by Joseph Heller
Catch-22 Fear Quotes
How we cite our quotes: Citations follow this format: (Chapter.Paragraph)
Aarfy was a dedicated fraternity man who loved cheerleading and class reunions and did not have brains enough to be afraid. Yossarian did have brains enough and was, and the only thing that stopped him from abandoning his post under fire and scurrying back through the crawlway like a yellow-bellied rat was his unwillingness to entrust the evasive action out of the target area to anybody else. There was nobody else in the world he would honor with so great a responsibility. There was nobody else he knew who was as big a coward […]. (5.91)
Yossarian points out that one must have a good deal of intelligence to fear for his life. According to Yossarian, fear breeds mistrust. This shows that Yossarian maintains a degree of rationality even in his frenzied fear.
There was no established procedure for evasive action. All you needed was fear, and Yossarian had plenty of that, more fear than Orr or Hungry Joe, more fear even than Dunbar, who had resigned himself submissively to the idea that he must die someday. Yossarian had not resigned himself to that idea, and he bolted for his life wildly on each mission the instant his bombs were away, hollering, "hard, hard, hard, hard, you bastard, hard!" at McWatt and hating McWatt viciously all the time as though McWatt were to blame for their being up there at all to be rubbed out by strangers […]. (5.92)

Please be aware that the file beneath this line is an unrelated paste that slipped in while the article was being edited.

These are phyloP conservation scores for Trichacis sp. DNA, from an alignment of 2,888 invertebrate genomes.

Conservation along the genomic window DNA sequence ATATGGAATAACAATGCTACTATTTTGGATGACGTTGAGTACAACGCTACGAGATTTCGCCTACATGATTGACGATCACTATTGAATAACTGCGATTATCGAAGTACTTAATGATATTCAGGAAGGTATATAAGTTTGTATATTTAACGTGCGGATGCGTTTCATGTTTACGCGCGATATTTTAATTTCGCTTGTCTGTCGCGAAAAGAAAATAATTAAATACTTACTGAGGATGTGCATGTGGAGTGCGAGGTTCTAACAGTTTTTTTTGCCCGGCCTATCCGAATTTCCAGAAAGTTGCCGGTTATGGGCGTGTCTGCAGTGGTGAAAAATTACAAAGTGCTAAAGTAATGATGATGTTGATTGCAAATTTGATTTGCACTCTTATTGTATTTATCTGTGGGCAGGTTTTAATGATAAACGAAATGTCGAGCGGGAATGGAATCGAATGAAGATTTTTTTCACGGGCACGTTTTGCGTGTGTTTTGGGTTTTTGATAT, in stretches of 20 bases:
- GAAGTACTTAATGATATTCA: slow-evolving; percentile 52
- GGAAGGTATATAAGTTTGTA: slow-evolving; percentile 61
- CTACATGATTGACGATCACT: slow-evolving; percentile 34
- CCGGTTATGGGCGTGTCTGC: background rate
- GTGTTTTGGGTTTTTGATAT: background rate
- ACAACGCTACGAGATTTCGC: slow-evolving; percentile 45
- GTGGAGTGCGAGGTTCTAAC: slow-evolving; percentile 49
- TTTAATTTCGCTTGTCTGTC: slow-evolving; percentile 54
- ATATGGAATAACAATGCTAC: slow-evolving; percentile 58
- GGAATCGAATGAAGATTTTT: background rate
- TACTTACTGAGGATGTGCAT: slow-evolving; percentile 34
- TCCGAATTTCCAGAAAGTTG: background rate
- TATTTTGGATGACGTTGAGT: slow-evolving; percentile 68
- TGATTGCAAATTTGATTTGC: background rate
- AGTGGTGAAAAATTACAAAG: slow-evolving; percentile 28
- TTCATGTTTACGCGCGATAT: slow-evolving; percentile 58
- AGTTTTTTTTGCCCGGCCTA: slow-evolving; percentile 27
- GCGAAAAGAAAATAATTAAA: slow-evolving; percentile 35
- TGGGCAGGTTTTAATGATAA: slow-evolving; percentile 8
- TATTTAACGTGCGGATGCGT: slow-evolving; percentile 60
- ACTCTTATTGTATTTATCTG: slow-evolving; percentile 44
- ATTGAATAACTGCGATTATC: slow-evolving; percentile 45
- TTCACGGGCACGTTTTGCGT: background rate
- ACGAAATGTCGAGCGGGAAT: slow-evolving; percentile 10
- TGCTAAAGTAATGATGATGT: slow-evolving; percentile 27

Interestingly, fear here is a statement of hope. Where Dunbar has given up all thoughts of living a long life, Yossarian has not. His fear and actions taken to stay alive show that he still has hope of surviving the war. But fear does distort his emotions; he begins hating McWatt irrationally.
"Help who? Help who?" called back Yossarian, once he had plugged his headset back into the intercom system, after it had been jerked out when Dobbs wrested the controls away from Huple and hurled them all down suddenly into the deafening, paralyzing, horrifying dive which had plastered Yossarian helplessly to the ceiling of the plane by the top of his head and from which Huple had rescued them just in time by seizing the controls back from Dobbs and leveling the ship out almost as suddenly right back in the middle of the buffeting layer of cacophonous flak from which they had escaped successfully only a moment before. Oh, God! Oh, God, oh, God, Yossarian had been pleading wordlessly as he dangled from the ceiling of the nose of the ship by the top of his head, unable to move. (5.94)
Yossarian's fear affects the way this passage is narrated. Instead of speaking in short succinct sentences, Yossarian lets his thoughts run in one long continuous sentence which he does not attempt to chop or analyze. He is concerned only with feeling and with surviving.